The power of partnership in the cruise industry

Olaf Groeger of COLUMBIA Cruise Services tells Jon Ingleton about the value of collaboration and how it can help new cruise brands enter the market

The power of partnership in the cruise industry
“If you want a happy and profitable ship, you need a happy crew,” says Groeger

For COLUMBIA Cruise Services, the Covid-19 pandemic created an opportunity to reassess and regroup, enabling it to march out of the situation stronger than when it went in.  

Columbia Shipmanagement formed several new companies, including COLUMBIA blue, the firm’s leisure services platform; COLUMBIA signature, its hotel business; and COLUMBIA pure, its health and hygiene services branch. In addition, COLUMBIA Cruise Services also partnered with interior design firm Tillberg Design of Sweden (TDoS). According to Olaf Groeger, managing director of COLUMBIA Cruise Services, the two firms have worked together to provide a host of services to customers, particularly those launching new cruise brands. 

“The motivation is all about helping others to succeed – TDoS can help us, we can help them, and ultimately, we can both help our customers,” he says. “If the owners of a new cruise brand want to ensure it is successful, they need input from the operations side before they start building the vessel.  

“While TDoS can create onboard spaces that look stunning, we can provide input from the ship management and technical side of things. We decided to work together to offer clients a more holistic approach.” 

Now that cruising is returning to normality, many external businesses are looking to capitalise on the revived interest in the industry. These businesses may have little or no experience in shipping, cruising or cruise ship design, but partnering with experts like COLUMBIA Cruise Services and TDoS can provide insight to help them successfully design their ships and onboard experiences. Among other things, COLUMBIA can help new cruise brands understand how best to manage the daily operations of a vessel.  

“Once the customer has a design idea, it is our job to help it deliver its brand promise,” he says. “The most important part of this is finding the right crew. We calculate the number of crew needed for a specific vessel and help the brand recruit the best possible personnel.”  

To attract and retain the best talent, brands need to focus on creating a good living and working environment. “If you want a happy and profitable ship, you need a happy crew,” says Groeger. “They need recreational spaces and an outside area, but you also want to provide privacy for them and the passengers.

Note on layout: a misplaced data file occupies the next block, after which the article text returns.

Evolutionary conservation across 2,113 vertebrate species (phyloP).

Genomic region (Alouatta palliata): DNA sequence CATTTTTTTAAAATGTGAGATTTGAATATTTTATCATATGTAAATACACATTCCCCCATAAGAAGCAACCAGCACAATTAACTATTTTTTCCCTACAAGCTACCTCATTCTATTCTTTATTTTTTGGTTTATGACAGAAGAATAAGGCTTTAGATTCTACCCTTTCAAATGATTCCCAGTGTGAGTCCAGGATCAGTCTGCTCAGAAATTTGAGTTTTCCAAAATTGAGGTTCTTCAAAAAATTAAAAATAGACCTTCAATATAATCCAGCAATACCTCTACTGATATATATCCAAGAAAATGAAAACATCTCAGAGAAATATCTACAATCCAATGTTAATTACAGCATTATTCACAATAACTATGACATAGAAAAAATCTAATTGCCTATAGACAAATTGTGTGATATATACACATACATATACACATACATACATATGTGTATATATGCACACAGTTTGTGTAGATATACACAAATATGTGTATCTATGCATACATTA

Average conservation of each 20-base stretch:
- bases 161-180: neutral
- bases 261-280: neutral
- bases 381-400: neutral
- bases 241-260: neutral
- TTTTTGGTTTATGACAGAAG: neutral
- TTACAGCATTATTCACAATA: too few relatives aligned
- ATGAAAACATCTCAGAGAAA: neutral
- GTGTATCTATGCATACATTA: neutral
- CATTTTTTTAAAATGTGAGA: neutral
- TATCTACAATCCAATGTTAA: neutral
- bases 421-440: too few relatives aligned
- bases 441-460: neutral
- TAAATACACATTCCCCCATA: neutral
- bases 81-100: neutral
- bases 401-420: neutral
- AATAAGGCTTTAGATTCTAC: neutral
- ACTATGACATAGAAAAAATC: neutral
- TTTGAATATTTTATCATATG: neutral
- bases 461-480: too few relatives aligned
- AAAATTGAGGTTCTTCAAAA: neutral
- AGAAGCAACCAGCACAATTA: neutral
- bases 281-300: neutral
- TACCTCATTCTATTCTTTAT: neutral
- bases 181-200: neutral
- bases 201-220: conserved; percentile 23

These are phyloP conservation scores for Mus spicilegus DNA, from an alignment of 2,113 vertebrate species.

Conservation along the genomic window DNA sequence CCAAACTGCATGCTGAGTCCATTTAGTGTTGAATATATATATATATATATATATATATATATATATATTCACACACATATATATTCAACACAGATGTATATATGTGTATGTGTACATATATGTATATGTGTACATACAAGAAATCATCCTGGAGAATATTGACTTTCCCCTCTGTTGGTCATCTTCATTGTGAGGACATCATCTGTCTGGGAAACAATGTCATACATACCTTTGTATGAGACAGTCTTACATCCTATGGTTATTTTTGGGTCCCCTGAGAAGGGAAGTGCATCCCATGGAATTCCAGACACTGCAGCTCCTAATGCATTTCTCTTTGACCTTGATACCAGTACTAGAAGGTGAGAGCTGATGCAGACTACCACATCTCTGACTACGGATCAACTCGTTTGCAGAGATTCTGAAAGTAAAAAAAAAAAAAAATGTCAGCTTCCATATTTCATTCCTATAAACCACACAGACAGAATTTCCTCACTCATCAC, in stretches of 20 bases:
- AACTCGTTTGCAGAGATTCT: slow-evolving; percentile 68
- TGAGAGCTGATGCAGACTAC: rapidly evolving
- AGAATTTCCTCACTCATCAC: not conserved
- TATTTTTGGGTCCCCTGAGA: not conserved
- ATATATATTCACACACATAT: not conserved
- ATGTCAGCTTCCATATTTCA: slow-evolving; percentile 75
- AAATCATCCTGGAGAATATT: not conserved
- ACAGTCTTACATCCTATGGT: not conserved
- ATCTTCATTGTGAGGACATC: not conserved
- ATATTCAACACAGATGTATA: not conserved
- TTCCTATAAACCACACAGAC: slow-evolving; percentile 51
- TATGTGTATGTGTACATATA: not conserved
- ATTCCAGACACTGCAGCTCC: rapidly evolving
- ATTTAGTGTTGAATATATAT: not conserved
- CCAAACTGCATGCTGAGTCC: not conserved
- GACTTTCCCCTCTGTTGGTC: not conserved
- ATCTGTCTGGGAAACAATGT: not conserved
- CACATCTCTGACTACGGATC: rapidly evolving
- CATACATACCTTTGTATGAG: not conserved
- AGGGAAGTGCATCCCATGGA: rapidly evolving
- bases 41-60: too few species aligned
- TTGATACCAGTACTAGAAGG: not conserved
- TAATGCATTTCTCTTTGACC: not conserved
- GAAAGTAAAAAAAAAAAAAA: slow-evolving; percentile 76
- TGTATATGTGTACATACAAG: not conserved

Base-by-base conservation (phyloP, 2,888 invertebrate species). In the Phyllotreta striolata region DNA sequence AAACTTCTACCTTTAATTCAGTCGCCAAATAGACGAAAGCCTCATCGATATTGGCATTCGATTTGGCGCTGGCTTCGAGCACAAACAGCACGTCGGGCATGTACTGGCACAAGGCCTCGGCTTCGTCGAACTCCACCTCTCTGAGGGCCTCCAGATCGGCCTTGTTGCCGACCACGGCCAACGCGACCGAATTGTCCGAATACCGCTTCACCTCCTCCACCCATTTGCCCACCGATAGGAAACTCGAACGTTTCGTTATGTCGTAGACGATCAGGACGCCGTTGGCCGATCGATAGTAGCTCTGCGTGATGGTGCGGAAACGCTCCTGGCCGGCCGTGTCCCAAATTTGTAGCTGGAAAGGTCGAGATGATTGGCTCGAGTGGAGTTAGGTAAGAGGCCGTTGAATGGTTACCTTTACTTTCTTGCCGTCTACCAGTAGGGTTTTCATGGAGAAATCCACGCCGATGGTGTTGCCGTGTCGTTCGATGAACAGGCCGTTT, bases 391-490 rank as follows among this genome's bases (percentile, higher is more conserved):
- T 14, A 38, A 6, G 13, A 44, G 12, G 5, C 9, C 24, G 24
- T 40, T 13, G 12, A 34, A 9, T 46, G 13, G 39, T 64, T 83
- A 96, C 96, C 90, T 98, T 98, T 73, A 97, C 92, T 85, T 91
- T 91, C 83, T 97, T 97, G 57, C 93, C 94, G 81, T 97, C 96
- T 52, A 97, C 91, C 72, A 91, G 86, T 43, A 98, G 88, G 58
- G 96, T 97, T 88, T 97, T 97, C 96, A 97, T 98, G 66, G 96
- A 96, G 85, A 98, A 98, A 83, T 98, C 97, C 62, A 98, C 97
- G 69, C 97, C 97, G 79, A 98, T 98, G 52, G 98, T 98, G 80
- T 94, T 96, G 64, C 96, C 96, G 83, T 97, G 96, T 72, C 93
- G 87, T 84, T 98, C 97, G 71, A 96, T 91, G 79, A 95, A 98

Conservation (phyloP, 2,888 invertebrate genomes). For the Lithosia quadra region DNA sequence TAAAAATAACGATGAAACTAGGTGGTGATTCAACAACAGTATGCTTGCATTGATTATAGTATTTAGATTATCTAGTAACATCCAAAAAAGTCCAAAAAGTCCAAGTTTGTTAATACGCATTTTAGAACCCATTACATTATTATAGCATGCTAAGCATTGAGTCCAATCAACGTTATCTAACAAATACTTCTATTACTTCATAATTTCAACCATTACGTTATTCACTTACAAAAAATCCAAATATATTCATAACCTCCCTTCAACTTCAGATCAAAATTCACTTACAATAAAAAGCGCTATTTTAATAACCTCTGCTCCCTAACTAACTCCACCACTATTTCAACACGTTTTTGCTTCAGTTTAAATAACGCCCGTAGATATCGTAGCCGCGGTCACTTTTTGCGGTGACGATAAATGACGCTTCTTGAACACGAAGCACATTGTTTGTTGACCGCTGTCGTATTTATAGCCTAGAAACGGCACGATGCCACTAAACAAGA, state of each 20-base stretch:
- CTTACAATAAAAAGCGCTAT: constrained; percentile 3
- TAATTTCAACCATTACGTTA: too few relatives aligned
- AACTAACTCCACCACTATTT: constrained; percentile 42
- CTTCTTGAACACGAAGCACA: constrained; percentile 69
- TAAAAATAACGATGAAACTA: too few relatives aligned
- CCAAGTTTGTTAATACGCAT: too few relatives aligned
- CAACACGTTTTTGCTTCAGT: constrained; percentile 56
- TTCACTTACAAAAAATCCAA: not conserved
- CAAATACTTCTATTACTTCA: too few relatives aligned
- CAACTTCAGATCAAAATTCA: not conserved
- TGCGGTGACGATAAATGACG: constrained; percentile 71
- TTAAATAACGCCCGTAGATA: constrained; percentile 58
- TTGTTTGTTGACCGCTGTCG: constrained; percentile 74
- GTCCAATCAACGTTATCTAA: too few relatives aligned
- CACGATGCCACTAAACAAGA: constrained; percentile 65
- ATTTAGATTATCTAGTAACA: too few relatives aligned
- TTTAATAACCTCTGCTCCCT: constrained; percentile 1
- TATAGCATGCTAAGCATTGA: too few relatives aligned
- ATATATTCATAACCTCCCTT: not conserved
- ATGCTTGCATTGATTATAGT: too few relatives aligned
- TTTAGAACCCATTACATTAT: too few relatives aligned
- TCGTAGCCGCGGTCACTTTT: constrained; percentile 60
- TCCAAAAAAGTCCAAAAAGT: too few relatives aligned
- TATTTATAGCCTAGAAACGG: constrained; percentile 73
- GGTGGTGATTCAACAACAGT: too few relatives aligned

“The best pastry chefs, cooks and stewards will only seek your employment if you create a lifestyle and workplace that excites them. Our client wouldn’t necessarily be aware of the importance of these crew spaces, so this is where we come in.”  

The ship itself is also key to providing a top-tier cruise experience. “The parameters are set by the hardware of the ship,” says Groeger. “You have to assess what kind of passenger experience you can deliver based on what you have, what you build, or what you buy. The second-hand market is also an important part of our business.” 

COLUMBIA can provide pre-purchase evaluations to help its customers make the best investments possible. “Our pre-project inspection reports can guide our clients,” says Groeger. “In fact, they often ask us to look at multiple vessels before helping them to make a decision.”   

Groeger also recommends that new market entrants carefully consider sustainability. “Today, everything is focused on sustainability and reducing energy consumption,” he says. “But new brands must also think about how to prepare their vessels for the future – there is nothing worse than building something quickly and rendering it useless within a few years.”  

Ultimately though, Groeger highlights partnership as the most important factor for new cruise brands. “It’s hard to achieve success alone,” he says. “While we are a service provider, we are first and foremost a partner. We want to help our clients realise their visions, acting as the technical and operational arms of their brand.”

This article was first published in the Autumn/Winter 2022 issue of Cruise & Ferry Review. All information was correct at the time of printing, but may since have changed.   

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Jon Ingleton
By Jon Ingleton
02 November 2022